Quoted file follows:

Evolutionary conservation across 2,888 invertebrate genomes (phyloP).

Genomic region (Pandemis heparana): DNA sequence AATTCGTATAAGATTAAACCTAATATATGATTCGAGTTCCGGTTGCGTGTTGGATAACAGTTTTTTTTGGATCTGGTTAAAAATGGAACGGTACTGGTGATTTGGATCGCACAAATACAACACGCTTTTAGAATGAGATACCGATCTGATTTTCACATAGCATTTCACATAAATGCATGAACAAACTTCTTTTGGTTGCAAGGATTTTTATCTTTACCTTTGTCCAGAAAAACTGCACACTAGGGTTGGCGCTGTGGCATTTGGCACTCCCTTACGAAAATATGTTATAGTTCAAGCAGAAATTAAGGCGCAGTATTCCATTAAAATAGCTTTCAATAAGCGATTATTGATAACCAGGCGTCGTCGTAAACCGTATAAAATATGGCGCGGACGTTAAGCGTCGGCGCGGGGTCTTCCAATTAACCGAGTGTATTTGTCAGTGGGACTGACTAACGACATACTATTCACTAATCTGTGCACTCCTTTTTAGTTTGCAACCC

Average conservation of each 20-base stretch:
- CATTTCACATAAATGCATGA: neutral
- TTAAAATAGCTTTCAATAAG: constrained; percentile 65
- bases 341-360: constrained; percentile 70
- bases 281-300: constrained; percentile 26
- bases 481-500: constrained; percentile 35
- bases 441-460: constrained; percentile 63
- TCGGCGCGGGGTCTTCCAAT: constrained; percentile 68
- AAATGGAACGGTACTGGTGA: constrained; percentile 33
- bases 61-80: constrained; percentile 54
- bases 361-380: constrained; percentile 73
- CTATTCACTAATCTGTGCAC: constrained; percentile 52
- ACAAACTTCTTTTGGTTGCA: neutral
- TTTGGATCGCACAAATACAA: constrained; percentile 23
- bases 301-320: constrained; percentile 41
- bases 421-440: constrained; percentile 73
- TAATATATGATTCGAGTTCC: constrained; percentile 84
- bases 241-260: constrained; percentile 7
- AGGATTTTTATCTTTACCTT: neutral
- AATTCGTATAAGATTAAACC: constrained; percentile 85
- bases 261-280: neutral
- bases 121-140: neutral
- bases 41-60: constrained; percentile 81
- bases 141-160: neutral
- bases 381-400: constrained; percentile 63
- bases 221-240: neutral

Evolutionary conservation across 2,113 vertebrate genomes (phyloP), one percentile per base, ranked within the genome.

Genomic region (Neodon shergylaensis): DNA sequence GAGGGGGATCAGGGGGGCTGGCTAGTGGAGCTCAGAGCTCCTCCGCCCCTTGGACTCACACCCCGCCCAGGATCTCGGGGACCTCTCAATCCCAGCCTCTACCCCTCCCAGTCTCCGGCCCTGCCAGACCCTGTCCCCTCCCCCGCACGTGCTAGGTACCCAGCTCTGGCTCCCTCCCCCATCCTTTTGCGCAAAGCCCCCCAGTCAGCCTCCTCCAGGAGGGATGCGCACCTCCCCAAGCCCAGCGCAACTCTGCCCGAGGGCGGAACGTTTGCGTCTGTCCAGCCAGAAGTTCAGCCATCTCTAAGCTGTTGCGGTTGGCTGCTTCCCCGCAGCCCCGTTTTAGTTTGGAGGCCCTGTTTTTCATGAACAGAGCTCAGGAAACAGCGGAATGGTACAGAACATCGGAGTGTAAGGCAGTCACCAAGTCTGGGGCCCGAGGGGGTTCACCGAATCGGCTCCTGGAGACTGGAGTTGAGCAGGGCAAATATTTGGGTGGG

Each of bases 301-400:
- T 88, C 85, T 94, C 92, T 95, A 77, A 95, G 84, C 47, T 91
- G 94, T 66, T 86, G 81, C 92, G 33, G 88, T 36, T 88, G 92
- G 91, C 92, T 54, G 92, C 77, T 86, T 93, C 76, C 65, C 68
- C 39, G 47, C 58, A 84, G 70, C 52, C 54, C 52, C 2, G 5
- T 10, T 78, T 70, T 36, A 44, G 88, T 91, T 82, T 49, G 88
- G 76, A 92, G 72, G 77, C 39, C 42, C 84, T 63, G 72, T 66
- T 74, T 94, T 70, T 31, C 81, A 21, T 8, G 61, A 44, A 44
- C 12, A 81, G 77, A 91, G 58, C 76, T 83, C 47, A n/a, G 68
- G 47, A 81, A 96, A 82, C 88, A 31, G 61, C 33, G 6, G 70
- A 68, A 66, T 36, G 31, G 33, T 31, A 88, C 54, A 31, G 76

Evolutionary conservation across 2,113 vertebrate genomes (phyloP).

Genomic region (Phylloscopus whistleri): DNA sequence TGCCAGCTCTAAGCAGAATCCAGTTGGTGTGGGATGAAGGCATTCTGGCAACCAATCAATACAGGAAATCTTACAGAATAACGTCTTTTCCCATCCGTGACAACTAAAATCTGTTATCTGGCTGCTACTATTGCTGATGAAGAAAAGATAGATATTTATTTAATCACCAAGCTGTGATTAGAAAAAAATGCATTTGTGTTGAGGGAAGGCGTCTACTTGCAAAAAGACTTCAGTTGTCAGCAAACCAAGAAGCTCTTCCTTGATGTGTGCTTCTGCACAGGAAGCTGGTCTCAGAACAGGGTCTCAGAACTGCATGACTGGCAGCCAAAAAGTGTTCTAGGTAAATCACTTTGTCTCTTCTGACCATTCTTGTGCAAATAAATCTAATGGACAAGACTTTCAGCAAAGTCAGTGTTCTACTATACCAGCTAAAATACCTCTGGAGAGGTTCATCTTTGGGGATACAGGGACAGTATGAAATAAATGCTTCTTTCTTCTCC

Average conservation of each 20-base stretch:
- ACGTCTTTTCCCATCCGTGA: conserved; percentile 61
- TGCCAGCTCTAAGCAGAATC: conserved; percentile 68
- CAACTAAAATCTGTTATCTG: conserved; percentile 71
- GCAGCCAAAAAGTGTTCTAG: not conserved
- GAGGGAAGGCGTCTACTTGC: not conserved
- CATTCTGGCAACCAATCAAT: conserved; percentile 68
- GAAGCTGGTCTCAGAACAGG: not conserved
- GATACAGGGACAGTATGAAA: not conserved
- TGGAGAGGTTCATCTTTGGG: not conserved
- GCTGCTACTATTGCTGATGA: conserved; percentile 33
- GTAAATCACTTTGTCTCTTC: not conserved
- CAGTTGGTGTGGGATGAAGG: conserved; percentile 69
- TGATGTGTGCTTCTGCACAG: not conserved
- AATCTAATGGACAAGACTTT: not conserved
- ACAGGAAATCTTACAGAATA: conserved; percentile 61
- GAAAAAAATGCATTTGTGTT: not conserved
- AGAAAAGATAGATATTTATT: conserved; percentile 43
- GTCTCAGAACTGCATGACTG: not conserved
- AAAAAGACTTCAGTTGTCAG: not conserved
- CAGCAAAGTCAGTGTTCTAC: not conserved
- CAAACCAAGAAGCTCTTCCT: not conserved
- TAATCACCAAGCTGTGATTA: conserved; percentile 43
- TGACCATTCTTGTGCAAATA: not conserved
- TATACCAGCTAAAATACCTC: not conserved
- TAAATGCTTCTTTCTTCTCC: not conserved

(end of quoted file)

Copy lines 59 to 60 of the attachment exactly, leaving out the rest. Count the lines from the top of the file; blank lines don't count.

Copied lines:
- ACAGGAAATCTTACAGAATA: conserved; percentile 61
- GAAAAAAATGCATTTGTGTT: not conserved